GoGaRuCo '09 – Using ruby to fight AIDS – Jacqui Maher

April 18, 2009 David Stevenson

Using ruby to fight AIDS – Jacqui Maher


Baobab Health

Malawi based non-profit organization founded in 2000.

Baobab is a tree found throughout Africa and Australia. Local legend says the hyena that was given the baobab tree during the creation time planted it upside-down.

Baobab presented at RailsConf Europe in 2007. They knew of her interest in epidemiology, programming, Africa. She subsequently flew to africa, and visited the Kamuzu central hospital in Malawi.

She got to know the guys working there and what they do. Jeff Rafter was the main contact.

The main focus of Baobab is AIDS

GoGaRuCo '09 - Jacqui Maher

AIDS in Africa

  • 6.7 million
  • 33 million 2 millions AIDS related deaths last year
  • 1.5 million AIDS related deaths last year
  • 1.9 mill new HIV infections last year
  • 5% of adults

What does that mean? Africa post-colonial was on the upswing, but the AIDS epidemic took a giant toll, lowering the life expectancy from about 60 to almost 40 years old!

AIDS Impact:

  • Lowered life expectancy
  • Children orphaned
  • Economic impacts

Malawi is a land-locked country in sub-Saharan Africa, with the 2nd fastest growing economy in Africa.

In 2002 a major famine, a major contributing factor to the deaths was AIDS.

  • population 14 million
  • 84000 deaths per year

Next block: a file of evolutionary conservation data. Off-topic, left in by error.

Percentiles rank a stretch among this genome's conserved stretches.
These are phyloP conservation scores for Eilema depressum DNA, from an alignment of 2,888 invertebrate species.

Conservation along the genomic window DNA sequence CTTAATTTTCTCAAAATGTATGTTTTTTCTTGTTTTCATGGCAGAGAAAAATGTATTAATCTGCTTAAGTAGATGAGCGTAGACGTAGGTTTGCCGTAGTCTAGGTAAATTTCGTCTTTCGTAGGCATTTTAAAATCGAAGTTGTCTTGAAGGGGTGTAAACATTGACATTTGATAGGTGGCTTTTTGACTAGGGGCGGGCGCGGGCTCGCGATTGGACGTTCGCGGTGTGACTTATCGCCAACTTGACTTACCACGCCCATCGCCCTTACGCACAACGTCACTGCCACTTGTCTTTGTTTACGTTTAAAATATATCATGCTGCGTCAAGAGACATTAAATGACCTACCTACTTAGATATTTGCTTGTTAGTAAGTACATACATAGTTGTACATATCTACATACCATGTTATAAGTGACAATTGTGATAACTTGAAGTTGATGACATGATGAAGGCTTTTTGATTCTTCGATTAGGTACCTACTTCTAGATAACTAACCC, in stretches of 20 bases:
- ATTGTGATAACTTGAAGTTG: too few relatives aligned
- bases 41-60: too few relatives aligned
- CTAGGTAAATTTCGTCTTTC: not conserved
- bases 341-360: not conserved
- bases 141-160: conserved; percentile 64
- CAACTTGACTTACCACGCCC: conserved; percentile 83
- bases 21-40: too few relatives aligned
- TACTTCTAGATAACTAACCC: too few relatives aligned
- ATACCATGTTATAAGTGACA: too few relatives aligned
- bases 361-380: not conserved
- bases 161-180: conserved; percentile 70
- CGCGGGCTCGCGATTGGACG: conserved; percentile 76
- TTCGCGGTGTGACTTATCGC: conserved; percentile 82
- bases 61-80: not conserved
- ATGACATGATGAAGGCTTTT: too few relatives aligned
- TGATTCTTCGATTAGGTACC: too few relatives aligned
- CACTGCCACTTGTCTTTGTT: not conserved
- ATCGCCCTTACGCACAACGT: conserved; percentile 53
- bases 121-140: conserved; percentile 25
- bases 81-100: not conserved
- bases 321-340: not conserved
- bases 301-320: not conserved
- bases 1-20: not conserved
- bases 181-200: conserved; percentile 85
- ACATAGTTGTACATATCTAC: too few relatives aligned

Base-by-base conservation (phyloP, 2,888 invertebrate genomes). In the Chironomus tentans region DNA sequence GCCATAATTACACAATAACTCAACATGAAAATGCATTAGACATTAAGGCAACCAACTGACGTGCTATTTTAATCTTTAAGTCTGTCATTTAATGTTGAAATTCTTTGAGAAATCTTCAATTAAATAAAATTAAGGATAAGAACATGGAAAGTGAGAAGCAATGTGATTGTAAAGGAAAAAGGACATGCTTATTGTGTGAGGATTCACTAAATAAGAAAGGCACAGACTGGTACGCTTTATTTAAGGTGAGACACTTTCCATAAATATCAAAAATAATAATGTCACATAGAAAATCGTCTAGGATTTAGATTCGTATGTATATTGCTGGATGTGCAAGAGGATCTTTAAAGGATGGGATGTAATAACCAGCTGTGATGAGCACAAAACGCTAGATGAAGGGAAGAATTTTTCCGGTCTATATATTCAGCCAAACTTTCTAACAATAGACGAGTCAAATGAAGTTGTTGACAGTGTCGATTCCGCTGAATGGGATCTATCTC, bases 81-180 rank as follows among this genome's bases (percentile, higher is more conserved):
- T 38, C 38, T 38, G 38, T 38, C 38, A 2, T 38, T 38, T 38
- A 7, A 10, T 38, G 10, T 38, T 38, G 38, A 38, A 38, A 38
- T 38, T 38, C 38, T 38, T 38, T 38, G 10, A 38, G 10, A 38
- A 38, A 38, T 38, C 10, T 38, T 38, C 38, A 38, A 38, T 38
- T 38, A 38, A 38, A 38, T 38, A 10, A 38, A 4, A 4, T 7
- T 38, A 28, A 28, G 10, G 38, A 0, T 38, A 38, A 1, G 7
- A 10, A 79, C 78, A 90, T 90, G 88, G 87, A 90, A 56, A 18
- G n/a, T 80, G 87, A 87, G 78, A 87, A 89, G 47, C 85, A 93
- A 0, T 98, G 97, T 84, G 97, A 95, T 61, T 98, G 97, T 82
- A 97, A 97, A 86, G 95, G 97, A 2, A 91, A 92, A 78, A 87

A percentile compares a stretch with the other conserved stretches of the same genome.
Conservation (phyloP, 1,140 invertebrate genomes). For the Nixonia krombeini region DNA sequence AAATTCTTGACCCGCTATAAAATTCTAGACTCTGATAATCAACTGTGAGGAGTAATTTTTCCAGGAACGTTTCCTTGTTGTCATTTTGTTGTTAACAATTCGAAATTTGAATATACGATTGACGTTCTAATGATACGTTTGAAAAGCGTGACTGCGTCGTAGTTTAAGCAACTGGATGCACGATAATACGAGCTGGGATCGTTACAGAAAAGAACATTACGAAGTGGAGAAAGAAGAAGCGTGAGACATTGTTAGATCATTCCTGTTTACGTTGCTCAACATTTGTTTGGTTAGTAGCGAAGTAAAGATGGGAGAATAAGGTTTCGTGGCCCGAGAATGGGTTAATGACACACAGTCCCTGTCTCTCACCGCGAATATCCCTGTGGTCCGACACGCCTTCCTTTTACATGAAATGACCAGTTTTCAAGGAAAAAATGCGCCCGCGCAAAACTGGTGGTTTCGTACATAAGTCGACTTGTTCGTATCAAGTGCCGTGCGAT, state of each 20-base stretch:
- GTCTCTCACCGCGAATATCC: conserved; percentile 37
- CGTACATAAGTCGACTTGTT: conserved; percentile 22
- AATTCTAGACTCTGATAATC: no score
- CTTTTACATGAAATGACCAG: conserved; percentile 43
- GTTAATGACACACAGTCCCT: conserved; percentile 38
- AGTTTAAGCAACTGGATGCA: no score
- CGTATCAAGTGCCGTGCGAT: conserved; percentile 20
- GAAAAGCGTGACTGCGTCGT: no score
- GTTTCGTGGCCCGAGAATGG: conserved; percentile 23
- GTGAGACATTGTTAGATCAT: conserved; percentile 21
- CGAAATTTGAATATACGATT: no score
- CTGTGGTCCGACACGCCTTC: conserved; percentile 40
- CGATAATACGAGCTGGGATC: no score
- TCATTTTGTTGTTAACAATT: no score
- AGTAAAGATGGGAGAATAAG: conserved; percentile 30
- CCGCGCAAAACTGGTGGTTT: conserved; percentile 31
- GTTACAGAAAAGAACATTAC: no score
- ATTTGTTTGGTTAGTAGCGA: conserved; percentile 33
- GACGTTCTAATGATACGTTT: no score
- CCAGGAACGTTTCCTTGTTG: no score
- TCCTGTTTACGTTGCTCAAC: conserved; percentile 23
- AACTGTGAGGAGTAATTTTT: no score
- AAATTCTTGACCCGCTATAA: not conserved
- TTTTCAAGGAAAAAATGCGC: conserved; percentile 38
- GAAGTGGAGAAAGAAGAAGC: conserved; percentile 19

• 250 new inffections daily
  • 8 people die per hour from AIDS, leaving 1.5 million children orphaned.
  • 280 doctors only
  • 3500 HIV patients per doctor!
    • long lines
    • people leave
    • complex registration form
    • incorrect or missing data
    • incorrect treatment

What can be done?

GoGaRuCo '09 - Jacqui Maher

  • more verifiable data
  • accssible data (faster/shared)

Solution: Digitize important data:

  • portable hardware
  • touch screen laptops
  • software: easy to use, validation, treatment protocols
  • network connectivity: between clinics & the internet
  • power: power outages happen often (several times per day), some places have generators/batteries
  • collaboration: between clinics and organizations
  • authority: your solution must be recognized, trusted, and respected

Baobab’s Solution

  • save lives by improving patient treatment
  • computerized data entry + retrieval
  • portable work stations
  • system based treatment protocols

Hardware (known as the I-Opener) is portable tablets with 56k modem. It bombed in US and Europe, but they got a bunch, and have hacked them to have Ethernet, Power-over-ethernet, Touchscreen, and a Bar code scanner.

Government has instituted a national health id as a barcode to help facilitate treatement. If you plug in a bar code scanner, you can read their data without even typing their name.

Bought I-Openers off of Ebay from the USA, the owner of which eventually donated 2000 units. Set up a wireless mesh network, which is ad-hoc node-base routing. It’s also self healing – if one of the nodes is down, you just skip right over it (very good for frequent and sporadic power outages). Power was provided by rechargeable batteries which can be used when the power goes out.


  • Ubuntu Linux servers
  • Ruby On Rails
  • MySQL
  • Custom systems monitoring library

BART: Baobab Anti-Retroviral Treatment

  • Data model: OpenMRS (Medical Research System)
  • Templating using ERB
  • Applcation calls via AJAX